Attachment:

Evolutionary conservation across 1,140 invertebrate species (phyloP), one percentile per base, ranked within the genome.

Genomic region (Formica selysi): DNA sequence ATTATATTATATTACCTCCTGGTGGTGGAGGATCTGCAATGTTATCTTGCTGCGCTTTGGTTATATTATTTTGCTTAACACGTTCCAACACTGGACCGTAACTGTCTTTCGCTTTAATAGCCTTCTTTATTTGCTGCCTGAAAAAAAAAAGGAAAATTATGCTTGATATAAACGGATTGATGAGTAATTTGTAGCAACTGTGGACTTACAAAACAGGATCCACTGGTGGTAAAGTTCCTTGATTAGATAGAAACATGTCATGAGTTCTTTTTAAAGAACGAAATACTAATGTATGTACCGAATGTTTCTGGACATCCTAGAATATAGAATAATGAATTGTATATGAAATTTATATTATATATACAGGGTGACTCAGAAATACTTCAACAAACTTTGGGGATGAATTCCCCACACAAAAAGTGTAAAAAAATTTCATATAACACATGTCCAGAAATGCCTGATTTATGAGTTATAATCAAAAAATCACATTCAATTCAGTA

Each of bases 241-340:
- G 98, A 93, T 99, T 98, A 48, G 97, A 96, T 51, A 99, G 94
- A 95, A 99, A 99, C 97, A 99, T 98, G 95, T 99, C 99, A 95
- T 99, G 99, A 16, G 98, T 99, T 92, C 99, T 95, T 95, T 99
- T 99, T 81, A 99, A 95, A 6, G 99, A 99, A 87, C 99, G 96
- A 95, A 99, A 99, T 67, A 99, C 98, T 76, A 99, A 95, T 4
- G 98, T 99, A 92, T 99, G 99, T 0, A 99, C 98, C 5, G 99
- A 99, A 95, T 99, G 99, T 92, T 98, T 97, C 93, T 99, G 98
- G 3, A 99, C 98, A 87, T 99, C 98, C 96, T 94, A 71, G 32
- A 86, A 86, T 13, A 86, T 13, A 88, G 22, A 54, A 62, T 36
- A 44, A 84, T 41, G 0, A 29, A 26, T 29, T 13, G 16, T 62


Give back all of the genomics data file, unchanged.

Evolutionary conservation across 1,140 invertebrate species (phyloP), one percentile per base, ranked within the genome.

Genomic region (Formica selysi): DNA sequence ATTATATTATATTACCTCCTGGTGGTGGAGGATCTGCAATGTTATCTTGCTGCGCTTTGGTTATATTATTTTGCTTAACACGTTCCAACACTGGACCGTAACTGTCTTTCGCTTTAATAGCCTTCTTTATTTGCTGCCTGAAAAAAAAAAGGAAAATTATGCTTGATATAAACGGATTGATGAGTAATTTGTAGCAACTGTGGACTTACAAAACAGGATCCACTGGTGGTAAAGTTCCTTGATTAGATAGAAACATGTCATGAGTTCTTTTTAAAGAACGAAATACTAATGTATGTACCGAATGTTTCTGGACATCCTAGAATATAGAATAATGAATTGTATATGAAATTTATATTATATATACAGGGTGACTCAGAAATACTTCAACAAACTTTGGGGATGAATTCCCCACACAAAAAGTGTAAAAAAATTTCATATAACACATGTCCAGAAATGCCTGATTTATGAGTTATAATCAAAAAATCACATTCAATTCAGTA

Each of bases 241-340:
- G 98, A 93, T 99, T 98, A 48, G 97, A 96, T 51, A 99, G 94
- A 95, A 99, A 99, C 97, A 99, T 98, G 95, T 99, C 99, A 95
- T 99, G 99, A 16, G 98, T 99, T 92, C 99, T 95, T 95, T 99
- T 99, T 81, A 99, A 95, A 6, G 99, A 99, A 87, C 99, G 96
- A 95, A 99, A 99, T 67, A 99, C 98, T 76, A 99, A 95, T 4
- G 98, T 99, A 92, T 99, G 99, T 0, A 99, C 98, C 5, G 99
- A 99, A 95, T 99, G 99, T 92, T 98, T 97, C 93, T 99, G 98
- G 3, A 99, C 98, A 87, T 99, C 98, C 96, T 94, A 71, G 32
- A 86, A 86, T 13, A 86, T 13, A 88, G 22, A 54, A 62, T 36
- A 44, A 84, T 41, G 0, A 29, A 26, T 29, T 13, G 16, T 62